Tuesday, November 15, 2016

Unhealthy rural communities in the heartland were some of Trump's biggest supporters

Brown County (Wikipedia map)
"Trump Country," the rural areas where Donald Trump scored some of his most decisive victories, includes some of the nation's most unhealthy communities, Dylan Scott reports for Stat, the national health-and-science website of The Boston Globe.

In Brown County, Ohio, Trump beat Hillary Clinton 73.2 percent to 21.9 percent. In Scott County, Indiana, about 130 miles to the west, he won 67 to 29.2.

In Georgetown, located in Brown County, "residents die younger than all but a few other counties in this important swing state," Scott wrote in October. "The suicide rate is well above the national average. Brown County saw a 50 percent increase in drug overdose deaths over two years."

Scott County
(Wikipedia map)
Austin, in Scott County, was the site of an HIV and hepatitis C epidemic blamed largely on shared needles. The town is not far from the office of Gov. Mike Pence, Trump's vice president-elect.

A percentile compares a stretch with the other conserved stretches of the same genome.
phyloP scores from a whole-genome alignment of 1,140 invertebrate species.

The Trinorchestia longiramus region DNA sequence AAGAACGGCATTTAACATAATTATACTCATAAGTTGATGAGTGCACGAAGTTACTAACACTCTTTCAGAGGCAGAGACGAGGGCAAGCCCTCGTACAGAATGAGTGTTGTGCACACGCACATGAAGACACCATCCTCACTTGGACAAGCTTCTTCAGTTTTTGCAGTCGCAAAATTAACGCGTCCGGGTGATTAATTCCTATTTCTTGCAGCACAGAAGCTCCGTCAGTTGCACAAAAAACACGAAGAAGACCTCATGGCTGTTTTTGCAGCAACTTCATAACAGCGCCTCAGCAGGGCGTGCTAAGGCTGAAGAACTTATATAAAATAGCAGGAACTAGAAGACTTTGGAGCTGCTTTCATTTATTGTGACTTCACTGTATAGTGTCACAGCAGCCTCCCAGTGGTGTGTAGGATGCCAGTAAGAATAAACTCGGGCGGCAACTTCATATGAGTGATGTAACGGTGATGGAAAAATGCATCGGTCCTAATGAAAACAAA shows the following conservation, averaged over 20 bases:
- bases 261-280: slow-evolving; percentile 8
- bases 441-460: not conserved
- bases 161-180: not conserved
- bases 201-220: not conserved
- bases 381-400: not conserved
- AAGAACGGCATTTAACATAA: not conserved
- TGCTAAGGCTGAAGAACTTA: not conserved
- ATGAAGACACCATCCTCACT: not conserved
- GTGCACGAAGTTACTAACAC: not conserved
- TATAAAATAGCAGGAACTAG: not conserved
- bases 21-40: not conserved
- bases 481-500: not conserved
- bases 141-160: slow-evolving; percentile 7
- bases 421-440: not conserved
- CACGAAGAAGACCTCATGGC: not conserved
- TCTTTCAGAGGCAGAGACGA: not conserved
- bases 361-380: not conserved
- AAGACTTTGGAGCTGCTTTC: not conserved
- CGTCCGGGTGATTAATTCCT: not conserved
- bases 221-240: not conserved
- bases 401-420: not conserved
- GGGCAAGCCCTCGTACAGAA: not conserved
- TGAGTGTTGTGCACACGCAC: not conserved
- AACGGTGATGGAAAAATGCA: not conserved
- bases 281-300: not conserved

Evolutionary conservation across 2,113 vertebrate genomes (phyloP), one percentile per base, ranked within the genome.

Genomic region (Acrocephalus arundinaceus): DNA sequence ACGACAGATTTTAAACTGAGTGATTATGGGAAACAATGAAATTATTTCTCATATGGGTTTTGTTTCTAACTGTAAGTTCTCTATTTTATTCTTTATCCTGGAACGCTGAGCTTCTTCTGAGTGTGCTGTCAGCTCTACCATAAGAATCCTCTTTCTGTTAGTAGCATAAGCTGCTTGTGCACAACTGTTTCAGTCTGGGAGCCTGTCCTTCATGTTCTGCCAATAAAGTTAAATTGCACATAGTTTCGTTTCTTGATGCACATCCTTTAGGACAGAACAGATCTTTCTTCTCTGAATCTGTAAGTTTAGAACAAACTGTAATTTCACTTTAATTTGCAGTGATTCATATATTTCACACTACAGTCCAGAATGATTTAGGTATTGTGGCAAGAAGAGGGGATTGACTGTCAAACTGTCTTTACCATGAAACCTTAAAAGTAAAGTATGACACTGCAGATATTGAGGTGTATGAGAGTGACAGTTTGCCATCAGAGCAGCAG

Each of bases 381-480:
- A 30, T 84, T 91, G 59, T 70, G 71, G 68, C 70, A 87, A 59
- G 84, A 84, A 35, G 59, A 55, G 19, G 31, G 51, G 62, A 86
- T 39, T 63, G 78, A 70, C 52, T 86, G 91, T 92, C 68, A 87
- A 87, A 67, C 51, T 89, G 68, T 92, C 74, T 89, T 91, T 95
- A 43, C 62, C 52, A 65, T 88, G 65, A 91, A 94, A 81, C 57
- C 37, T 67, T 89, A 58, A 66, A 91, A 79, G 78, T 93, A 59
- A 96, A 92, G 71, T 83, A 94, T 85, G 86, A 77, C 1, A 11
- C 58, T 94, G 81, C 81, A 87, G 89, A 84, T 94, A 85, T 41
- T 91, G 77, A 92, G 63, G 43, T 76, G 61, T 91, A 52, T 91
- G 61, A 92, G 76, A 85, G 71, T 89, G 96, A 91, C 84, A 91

While Trump easily won both counties, in October even his "staunchest supporters don’t see him as a savior, the cure to their ailments," Scott wrote. "Almost nobody—neither health workers, nor people recovering from addiction, nor regular voters—seems to believe the presidential election will have much consequence for their health." Austin resident Ron Snowden told Scott last month, “Way I look at it, no matter who you get in there, the damage has already been done. Whoever gets in there, it’s going to take 30 years to fix what’s been done.”

Scott wrote, "Brown and Scott are classic examples of Trump’s America, communities in the heartland that are strongly pro-Trump and staggeringly unhealthy. They are also two of the unhealthiest counties in their respective states, according to rankings by the Robert Wood Johnson Foundation and the University of Wisconsin Population Health Institute."

"In these counties, as in other places that have seen stagnating life expectancy among white Americans, drug and alcohol have claimed countless lives, along with conventional killers like cancer and heart disease," Scott writes. "Some political analyses have argued that Trump’s unexpected rise can just as easily be traced to poor health as economic hardship or racial anxiety, as voters flock to a candidate promising to revive their dying towns."

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